Where was Chishiya (Nijirō Murakami), our manipulative medical student, during all of this? He was taking on the Jack of Hearts. All participants in this game were given collars that displayed their suit on the back of their necks. Those collars could only be seen by other participants. Periodically, all players had to enter chambers and announce their suit. Saying the wrong suit meant instant death, so yeah, the stakes were high. The game was eventually won by Sunato Banda (Hayato Isomura) and Ōki Yaba (Maiguma Katsuya), who let Chishiya live in an uncharacteristically nice move.

Chishiya (Nijirō Murakami) in Alice in Borderland
Photo: Netflix

The rest of the season was just as high stakes as these first two games. Usagi, Arisu, and a very unlucky kid managed to face off and win against the Queen of Spades. Chishiya tested his intellect against the King of Diamonds, a man who sacrificed himself so that Chishiya could live. Finally, Arisu, Usagi, Chishiya, Kuina, Niragi, driving extraordinaire Rizuna (Ayaka Miyoshi), high school archery pro Heiya (Yuri Tsunematsu), and the fearless Aguni (Sho Aoyagi) all teamed up to take on arguably the most formidable foe in this game: the King of Spades.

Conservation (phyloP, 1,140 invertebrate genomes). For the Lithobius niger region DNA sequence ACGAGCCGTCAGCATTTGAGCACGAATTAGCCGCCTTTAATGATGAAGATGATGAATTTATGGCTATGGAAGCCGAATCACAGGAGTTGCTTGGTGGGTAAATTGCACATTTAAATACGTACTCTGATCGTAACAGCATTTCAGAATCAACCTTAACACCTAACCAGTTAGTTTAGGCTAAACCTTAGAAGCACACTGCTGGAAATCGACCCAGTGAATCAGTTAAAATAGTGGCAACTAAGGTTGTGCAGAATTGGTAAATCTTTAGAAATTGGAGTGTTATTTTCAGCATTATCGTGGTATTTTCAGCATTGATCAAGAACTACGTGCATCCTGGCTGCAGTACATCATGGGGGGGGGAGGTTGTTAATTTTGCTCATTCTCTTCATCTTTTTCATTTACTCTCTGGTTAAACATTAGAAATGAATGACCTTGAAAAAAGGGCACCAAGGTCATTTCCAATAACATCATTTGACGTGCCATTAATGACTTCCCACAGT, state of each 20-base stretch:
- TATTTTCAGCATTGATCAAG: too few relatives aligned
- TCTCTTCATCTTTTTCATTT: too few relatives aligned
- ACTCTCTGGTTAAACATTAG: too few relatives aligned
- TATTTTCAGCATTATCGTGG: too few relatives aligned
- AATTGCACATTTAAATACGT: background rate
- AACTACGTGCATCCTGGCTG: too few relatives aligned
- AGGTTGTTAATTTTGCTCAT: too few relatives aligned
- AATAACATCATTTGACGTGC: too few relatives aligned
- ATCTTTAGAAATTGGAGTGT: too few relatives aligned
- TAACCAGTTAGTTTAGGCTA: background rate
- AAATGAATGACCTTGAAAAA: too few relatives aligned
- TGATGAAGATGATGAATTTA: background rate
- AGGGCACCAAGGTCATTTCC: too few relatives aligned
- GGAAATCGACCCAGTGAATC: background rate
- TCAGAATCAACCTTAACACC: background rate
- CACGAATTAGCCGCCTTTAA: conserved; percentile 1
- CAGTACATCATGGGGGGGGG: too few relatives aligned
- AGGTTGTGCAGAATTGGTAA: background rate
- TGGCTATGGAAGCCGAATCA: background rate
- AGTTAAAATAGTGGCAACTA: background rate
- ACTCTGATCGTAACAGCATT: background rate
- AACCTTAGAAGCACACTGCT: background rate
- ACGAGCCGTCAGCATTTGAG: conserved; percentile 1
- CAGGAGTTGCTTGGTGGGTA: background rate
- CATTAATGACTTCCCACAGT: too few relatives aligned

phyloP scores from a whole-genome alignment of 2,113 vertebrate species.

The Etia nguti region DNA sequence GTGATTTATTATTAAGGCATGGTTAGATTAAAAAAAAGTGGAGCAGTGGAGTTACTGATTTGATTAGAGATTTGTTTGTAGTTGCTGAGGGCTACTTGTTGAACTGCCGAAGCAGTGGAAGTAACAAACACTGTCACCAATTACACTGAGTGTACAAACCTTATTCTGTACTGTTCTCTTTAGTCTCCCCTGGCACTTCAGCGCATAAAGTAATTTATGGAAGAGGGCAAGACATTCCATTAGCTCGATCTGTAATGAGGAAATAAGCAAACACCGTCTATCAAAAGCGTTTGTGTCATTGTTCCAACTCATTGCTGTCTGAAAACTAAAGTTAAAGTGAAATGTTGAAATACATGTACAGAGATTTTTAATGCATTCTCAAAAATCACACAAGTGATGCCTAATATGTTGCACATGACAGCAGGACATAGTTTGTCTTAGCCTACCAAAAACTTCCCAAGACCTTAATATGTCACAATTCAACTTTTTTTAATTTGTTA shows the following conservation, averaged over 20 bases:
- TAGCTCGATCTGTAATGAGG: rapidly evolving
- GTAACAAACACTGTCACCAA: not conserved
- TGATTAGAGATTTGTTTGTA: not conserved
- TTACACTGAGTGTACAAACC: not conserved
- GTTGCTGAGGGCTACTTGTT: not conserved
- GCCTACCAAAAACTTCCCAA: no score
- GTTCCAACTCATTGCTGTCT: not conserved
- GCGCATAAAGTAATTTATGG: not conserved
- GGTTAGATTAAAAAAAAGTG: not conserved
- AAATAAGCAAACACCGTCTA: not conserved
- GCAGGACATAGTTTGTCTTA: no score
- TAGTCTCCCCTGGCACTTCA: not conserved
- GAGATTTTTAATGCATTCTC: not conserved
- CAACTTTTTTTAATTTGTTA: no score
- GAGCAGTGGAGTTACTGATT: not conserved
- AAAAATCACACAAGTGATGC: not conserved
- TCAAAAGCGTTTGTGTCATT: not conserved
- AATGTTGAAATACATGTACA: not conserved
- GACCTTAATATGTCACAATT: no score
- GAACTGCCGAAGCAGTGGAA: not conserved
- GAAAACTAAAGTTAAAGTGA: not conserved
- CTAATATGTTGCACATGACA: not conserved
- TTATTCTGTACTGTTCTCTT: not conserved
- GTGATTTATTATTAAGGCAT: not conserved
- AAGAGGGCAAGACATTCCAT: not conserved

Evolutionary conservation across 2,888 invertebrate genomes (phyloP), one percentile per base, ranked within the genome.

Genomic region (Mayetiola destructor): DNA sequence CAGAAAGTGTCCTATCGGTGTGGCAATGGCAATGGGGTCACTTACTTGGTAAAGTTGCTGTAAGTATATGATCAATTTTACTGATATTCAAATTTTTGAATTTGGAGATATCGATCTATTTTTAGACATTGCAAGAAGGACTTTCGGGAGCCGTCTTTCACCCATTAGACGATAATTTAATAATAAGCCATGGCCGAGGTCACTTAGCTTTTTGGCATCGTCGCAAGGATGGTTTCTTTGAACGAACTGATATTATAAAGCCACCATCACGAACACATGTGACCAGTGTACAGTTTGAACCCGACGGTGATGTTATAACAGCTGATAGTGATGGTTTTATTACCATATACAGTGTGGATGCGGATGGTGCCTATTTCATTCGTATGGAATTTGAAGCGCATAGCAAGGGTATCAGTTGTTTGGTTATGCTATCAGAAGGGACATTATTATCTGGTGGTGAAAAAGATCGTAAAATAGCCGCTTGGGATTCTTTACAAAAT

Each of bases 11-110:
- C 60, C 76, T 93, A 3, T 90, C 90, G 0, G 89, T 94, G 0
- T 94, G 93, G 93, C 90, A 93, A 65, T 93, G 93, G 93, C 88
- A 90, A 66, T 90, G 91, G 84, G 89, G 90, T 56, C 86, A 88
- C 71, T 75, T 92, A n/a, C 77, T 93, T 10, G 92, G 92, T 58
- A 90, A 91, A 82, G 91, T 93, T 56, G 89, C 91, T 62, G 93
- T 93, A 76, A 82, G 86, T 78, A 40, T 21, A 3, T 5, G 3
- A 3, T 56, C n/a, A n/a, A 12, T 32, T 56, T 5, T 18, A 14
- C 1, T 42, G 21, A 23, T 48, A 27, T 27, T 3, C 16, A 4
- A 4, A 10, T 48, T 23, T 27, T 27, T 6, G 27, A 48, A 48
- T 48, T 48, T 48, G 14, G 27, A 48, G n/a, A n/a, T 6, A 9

All season long the King of Spades hunted these survivors with his arsenal of weapons. It took every ounce of planning, cunning, and strength, but the remaining eight were finally able to take him down. It was a victory that came with a particularly high cost. That battle left Chishiya, Kuina, Heiya, Niragi, Rizuna, and Aguni all on the brink of death. The only people able to tackle the final face card were Arisu and the barely-able-to-walk Usagi.

Remember, the game that took out Arisu’s two best friends and emotionally scarred him was a Seven of Hearts. So you better believe that the Queen of Hearts was a living nightmare. Mira Kano (Riisa Naka) originally told Arisu and Usagi that they would just be playing a game of croquet. But as is always the case with hearts, the actual game was far more manipulative and intricate than hitting a few balls. Mira used Arisu’s desperation to learn the truth about Borderlands to manipulate him, lying to him repeatedly until he finally believed that he had a breakdown after his friends’ deaths and that she was actually his psychiatrist. After luring him into her web, Mira told Arisu that if he took the pills she offered, he could give up and this would all end.

You know who called this bluff? Usagi. She explained that if this was all part of Arisu’s imagination then he wouldn’t actually care about her, and that simply wasn’t the case. Usagi cut her wrist to wake Arisu from his trance. As desperate as that move was, it worked. Arisu reached for her instead of the pills. This sweet moment moved Mira so much that she agreed to finish their game of croquet, essentially admitting defeat and embracing certain death.